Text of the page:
Scientists develop an innovative method for filling and sealing pleural cavities
Researchers from the University of Alicante Adhesion and Adhesive Lab and the Thorax Surgery Service from the Albacete University Hospital Complex have developed a new method for filling and sealing pleural cavities. The process consists of injecting polyurethane foams into the lungs with a self-expanding and self-modelling capacity that replaces aggressive surgical and palliative treatments currently used.
This biocompatible material has very low risk of toxicity and can be easily applied through a small hole in the thorax. "Although there are different polyurethane foams for medical use, the innovative aspect of this method is that the foam is generated at the moment it is placed in the cavity, mixed with two liquid components," says Professor of Inorganic Chemistry José Miguel Martín Martínez and chemist Alfonso de Lucas, both from the Adhesion and Adhesive Lab.
When injected into the patient, the material foams in contact with the damp walls of surrounding tissues and creates a very compact surface area that acts as a mold that fully fills the entire volume of the pleural cavity. Therefore, the polyurethane foam adapts to the entire gap and prevents further complications in lung patients such as infections, inflammation, bleeding, pain or fistulas, according to the researchers.
The lightweight material does not adhere to the tissue walls, and thus prevents breakage problems if extraction is necessary. "As far as we know, there is no history of using polyurethane foams for filling the pleural cavity," José Miguel Martín says.
Effective and non-aggressive
There are several pathological processes by which the pleural cavity admits air or biological fluids such as pus or blood that are solved by simple drainage. However, especially after lung cancer surgery or severe lung infections, fluids can accumulate with bacteria that are difficult to eradicate even using antibiotics or drainage. At this point, patients suffer progressive deterioration, pain, fever, choking and even death if not treated in time. "The filling and sealing of the pleural cavity with polyurethane foam would avoid liquid retention and would not leave gaps for the development of bacteria, which means a definitive control of infection," says thoracic surgeon Dr. Carlos Rombolá.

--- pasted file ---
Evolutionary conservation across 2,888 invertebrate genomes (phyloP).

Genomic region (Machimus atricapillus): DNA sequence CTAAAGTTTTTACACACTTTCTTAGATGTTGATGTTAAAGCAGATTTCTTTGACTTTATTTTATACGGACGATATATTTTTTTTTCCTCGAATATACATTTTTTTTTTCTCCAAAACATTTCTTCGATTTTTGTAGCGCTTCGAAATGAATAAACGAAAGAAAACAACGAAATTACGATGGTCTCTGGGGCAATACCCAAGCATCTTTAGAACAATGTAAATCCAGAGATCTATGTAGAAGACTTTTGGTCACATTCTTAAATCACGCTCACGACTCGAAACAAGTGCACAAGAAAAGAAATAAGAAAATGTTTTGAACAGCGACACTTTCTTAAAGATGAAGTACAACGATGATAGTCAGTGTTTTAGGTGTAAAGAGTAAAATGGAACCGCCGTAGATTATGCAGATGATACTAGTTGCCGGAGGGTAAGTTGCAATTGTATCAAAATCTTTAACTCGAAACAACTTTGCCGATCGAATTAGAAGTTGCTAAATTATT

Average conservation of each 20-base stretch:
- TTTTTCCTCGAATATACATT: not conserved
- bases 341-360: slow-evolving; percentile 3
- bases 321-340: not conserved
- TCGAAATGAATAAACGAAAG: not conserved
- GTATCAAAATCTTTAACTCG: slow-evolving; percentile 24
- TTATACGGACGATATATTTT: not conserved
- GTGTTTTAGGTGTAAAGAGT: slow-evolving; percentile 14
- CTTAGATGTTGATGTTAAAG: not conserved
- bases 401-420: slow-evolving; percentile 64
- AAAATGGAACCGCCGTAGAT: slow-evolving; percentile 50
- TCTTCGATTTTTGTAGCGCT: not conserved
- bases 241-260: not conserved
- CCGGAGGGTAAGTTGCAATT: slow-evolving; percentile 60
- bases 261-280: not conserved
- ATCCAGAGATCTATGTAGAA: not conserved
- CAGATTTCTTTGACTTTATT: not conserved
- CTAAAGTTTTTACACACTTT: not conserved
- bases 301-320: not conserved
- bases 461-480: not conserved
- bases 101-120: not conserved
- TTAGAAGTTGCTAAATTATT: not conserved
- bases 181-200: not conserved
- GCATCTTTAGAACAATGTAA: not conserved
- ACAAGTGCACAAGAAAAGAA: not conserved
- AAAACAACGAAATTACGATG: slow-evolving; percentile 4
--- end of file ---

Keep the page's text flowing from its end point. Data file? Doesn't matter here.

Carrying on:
The treatments for the final sealing of chronic pleural cavities consist of aggressive interventions such as thoracic windows or pleural drainage. Since the beginning of the 20th century, researchers have tried unsuccessfully to fill chronic pleural cavities with air, oils, paraffin and silicones. Today, with innovative polyurethane foams with self-expanding and self-molding features, "we would avoid major surgeries with a single orifice and the mixing of two liquid substances," says José Miguel Martín.